By Jim Ellis
Sept. 11, 2018 — The last two states to nominate candidates prior to the Nov. 6 general election will host primary elections this week. Voters in New Hampshire, Rhode Island, and New York will go to the polls today, Wednesday, and Thursday, respectively. New York held its federal primary on June 26, but the nominees for state offices will be chosen on Sept. 13.
The Ocean State features the only Wednesday primary in the nation. Two other states voted on a Thursday (Tennessee and Delaware), and one more on a Saturday (Hawaii). All others voted on Tuesdays.
Louisiana will hold its jungle primary concurrently with the Nov. 6 general election. If no candidate receives majority support the top two finishers, regardless of party affiliation, will run-off on Dec. 8. The other post-general run-off will occur in Mississippi. If no candidate receives majority support in the Nov. 6 special US Senate election the top two finishers, again irrespective of party affiliation, will advance to a secondary Nov. 27 election.
First-term Gov. Chris Sununu (R) runs for a second term even though he was just elected in 2016. New Hampshire and neighboring Vermont are the remaining two states that hold a gubernatorial vote in every regular general election.
The governor is unopposed in tomorrow’s Republican primary, while Democrats feature a battle between former state Sen. Molly Kelly and ex-Portsmouth Mayor Steve Marchand. Kelly is favored for the party nomination, but Gov. Sununu will begin the general election as a heavy favorite. Politically, New Hampshire has swung more wildly than any state for a decade, so any result is possible here.
The big attraction is the open 1st Congressional District, a seat that has defeated more incumbents than any in the nation since 2006. Rep. Carol Shea-Porter (D-Rochester) originally won this seat in 2006. She then lost (2010), won (2012), lost (2014), and won again (2016). Now, she is retiring.
Her political exit leaves 11 Democrats vying for the party nomination, but two stand above the rest.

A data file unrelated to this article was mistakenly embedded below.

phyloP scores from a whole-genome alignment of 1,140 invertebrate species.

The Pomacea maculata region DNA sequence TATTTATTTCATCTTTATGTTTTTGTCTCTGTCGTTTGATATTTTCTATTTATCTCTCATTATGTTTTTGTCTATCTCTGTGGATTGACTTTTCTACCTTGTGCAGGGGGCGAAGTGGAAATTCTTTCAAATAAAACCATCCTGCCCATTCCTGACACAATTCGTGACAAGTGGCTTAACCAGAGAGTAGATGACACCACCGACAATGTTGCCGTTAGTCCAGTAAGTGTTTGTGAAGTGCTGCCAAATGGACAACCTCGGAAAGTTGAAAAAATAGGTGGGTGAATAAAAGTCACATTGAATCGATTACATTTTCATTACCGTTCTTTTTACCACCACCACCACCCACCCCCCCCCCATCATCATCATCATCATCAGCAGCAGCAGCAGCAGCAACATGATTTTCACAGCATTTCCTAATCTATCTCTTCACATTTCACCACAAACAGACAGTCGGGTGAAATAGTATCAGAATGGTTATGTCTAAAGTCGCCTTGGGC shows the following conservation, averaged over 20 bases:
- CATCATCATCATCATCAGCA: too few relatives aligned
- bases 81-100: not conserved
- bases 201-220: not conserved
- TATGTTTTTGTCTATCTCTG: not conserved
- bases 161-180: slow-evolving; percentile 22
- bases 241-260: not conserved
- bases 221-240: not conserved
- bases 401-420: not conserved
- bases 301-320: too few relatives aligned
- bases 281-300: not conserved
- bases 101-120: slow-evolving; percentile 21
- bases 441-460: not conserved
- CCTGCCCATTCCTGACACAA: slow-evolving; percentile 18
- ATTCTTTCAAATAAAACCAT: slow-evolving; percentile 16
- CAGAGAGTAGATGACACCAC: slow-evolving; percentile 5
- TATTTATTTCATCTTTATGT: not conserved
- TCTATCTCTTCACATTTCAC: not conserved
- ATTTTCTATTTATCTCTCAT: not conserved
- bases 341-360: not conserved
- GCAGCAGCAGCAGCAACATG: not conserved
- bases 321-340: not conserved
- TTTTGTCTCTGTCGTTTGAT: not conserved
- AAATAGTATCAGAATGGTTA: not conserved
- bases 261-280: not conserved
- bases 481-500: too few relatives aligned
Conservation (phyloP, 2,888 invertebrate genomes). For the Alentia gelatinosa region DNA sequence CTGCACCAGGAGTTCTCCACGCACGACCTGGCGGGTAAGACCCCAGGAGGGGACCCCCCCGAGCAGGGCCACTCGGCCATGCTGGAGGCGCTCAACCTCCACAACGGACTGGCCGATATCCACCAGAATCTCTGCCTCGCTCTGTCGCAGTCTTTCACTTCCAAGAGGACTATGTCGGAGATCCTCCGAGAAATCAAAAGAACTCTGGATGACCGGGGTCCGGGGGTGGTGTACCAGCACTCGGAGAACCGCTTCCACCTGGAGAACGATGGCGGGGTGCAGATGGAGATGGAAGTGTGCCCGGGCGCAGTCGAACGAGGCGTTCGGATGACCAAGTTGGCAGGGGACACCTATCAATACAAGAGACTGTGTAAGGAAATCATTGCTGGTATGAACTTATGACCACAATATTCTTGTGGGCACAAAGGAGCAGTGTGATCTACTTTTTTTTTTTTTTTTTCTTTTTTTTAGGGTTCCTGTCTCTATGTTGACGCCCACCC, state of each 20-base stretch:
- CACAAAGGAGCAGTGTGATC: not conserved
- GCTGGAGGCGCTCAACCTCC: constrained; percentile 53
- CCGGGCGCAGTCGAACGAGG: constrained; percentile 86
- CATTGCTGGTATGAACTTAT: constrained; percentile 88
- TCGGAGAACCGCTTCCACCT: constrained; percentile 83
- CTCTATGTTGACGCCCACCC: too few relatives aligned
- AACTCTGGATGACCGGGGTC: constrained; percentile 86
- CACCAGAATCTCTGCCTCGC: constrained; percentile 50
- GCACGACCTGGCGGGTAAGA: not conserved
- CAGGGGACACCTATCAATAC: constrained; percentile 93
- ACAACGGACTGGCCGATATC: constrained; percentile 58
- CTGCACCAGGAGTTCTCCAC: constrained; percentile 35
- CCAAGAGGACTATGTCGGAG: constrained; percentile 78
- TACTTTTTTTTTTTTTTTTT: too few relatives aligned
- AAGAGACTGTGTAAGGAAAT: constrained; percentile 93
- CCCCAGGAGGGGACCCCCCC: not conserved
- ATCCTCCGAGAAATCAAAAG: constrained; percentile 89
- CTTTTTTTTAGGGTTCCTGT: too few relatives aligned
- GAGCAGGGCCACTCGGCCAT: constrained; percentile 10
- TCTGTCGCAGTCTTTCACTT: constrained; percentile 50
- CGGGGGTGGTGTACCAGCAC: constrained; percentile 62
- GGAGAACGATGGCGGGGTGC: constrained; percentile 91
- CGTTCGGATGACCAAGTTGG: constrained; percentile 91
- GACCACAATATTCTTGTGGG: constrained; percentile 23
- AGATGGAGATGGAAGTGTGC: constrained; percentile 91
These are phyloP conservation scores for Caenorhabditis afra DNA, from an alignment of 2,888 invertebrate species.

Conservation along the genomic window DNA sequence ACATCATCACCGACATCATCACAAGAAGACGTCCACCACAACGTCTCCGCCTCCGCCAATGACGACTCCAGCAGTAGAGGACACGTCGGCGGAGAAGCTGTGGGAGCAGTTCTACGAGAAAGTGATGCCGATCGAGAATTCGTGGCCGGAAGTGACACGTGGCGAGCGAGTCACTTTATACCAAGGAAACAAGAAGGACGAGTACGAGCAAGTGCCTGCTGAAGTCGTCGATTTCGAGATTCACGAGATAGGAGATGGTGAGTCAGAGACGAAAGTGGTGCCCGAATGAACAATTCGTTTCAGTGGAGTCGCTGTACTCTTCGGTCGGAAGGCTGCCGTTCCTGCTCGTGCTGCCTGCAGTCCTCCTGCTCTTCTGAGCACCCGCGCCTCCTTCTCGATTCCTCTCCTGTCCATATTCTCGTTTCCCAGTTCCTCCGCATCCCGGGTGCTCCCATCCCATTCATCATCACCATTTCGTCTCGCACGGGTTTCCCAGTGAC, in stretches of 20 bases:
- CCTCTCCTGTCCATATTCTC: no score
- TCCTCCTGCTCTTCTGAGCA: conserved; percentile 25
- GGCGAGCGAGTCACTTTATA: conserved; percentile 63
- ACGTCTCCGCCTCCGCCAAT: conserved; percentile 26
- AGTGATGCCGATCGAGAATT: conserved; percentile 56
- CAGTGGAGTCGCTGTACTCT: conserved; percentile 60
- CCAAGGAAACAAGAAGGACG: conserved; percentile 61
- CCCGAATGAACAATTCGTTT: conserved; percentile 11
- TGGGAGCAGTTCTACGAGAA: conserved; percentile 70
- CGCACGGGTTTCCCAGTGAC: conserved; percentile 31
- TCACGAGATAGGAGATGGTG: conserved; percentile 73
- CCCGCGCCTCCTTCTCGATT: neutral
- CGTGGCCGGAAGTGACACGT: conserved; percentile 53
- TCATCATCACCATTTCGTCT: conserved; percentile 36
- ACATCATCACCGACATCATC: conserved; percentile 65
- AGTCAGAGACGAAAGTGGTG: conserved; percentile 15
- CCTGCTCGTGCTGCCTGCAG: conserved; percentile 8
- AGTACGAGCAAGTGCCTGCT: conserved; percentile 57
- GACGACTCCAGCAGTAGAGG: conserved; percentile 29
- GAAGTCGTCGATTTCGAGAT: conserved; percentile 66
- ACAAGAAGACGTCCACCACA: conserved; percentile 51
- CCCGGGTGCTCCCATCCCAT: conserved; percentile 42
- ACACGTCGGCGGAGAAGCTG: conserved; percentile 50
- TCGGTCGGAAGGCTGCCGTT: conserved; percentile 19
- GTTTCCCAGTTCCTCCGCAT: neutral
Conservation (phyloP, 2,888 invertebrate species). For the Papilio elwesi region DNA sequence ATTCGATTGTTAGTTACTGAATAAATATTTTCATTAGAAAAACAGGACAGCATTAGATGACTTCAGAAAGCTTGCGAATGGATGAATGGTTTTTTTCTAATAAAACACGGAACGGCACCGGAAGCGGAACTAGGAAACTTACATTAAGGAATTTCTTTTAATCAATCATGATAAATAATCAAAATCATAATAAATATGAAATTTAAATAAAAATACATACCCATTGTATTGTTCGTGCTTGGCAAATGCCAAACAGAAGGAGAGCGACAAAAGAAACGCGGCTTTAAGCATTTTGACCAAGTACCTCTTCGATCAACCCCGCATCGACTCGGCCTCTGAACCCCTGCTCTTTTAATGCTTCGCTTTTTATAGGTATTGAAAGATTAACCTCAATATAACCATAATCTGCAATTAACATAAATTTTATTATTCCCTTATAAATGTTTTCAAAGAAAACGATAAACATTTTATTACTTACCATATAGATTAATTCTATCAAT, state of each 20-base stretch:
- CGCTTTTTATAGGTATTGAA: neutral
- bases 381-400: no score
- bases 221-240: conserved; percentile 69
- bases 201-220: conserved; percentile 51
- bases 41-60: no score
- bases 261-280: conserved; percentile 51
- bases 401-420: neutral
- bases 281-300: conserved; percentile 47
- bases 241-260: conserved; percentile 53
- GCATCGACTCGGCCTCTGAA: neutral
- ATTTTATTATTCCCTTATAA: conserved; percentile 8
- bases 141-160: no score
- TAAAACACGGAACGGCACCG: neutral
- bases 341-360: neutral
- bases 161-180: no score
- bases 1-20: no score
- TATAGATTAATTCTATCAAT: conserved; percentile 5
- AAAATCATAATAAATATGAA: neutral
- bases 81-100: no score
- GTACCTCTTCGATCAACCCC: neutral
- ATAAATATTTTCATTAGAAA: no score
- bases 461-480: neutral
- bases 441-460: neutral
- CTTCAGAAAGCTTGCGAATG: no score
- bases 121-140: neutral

The real contest appears to be between Executive Councilor Chris Pappas and former US Department of Veterans Affairs official Maura Sullivan. The latter candidate is the more robust fundraiser, having attracted more than $1.8 million before the pre-primary financial disclosure deadline. Pappas had raised slightly over $800,000 during the same period. Other candidates are credible, but are lagging behind Pappas and Sullivan.
One person of note who does not appear to be credible is Levi Sanders, son of Vermont senator and former presidential candidate, Sen. Bernie Sanders. The younger Sanders does not live in the district, has raised little money, and did not even earn his father’s public endorsement.
State Sen. Andy Sanborn (R-Bedford) appears to be the leading Republican candidate. His main opponent is former South Hampton Police Chief Eddie Edwards.
This seat is always a toss-up, and while Democrats believe their candidate will begin as the favorite, and that is likely the case, this race could develop into a tight battle before Election Day approaches.
In the 2nd District, seven Republicans are running for the opportunity of challenging Rep. Annie Kuster (D-Concord). Though the congresswoman won a relatively close 50-45 percent victory in 2016 against what was perceived as weak opposition, she appears considerably stronger this year and is rated as a strong favorite for re-election in November.
The governor’s race will dominate the Wednesday primary, as Gov. Gina Raimondo faces strong opposition in the Democratic primary from former Secretary of State Matt Brown and ex-state Rep. Spencer Dickinson. Though the governor’s job approval and popularity scores are waning, her financial resources should pull her through the primary.
In the general election, she is likely to again face Cranston Mayor Allan Fung (R), who came within five points of denying her the governorship in 2014. This race could become competitive if the governor notches only a close primary win.
Sen. Sheldon Whitehouse (D) and Reps. David Cicciline (D-Providence) and Jim Langevin (D-Warwick) all face only minor opposition and will each be easily re-elected in November.
The New York state primary is being held Thursday, and two races are of note from a federal perspective.
First, Gov. Andrew Cuomo (D), who has been spending millions before the primary, faces a Democratic challenge from the left in the person of actress Cynthia Nixon. The governor is expected to easily prevail, but Nixon has forced him to spend millions, and will face him again in the general election as she is already the Working Families Party nominee.
US Rep. Sean Patrick Maloney (D-Cold Spring/West Point) entered the Democratic primary for attorney general and, if he wins on Thursday, says he will vacate the congressional ballot. This would force the local Democratic Party to choose a new congressional nominee to replace Rep. Maloney in what could become a competitive open race. Such a candidate switch so late in the process could help Republican James O’Donnell, an Orange County legislator, to position himself for an upset.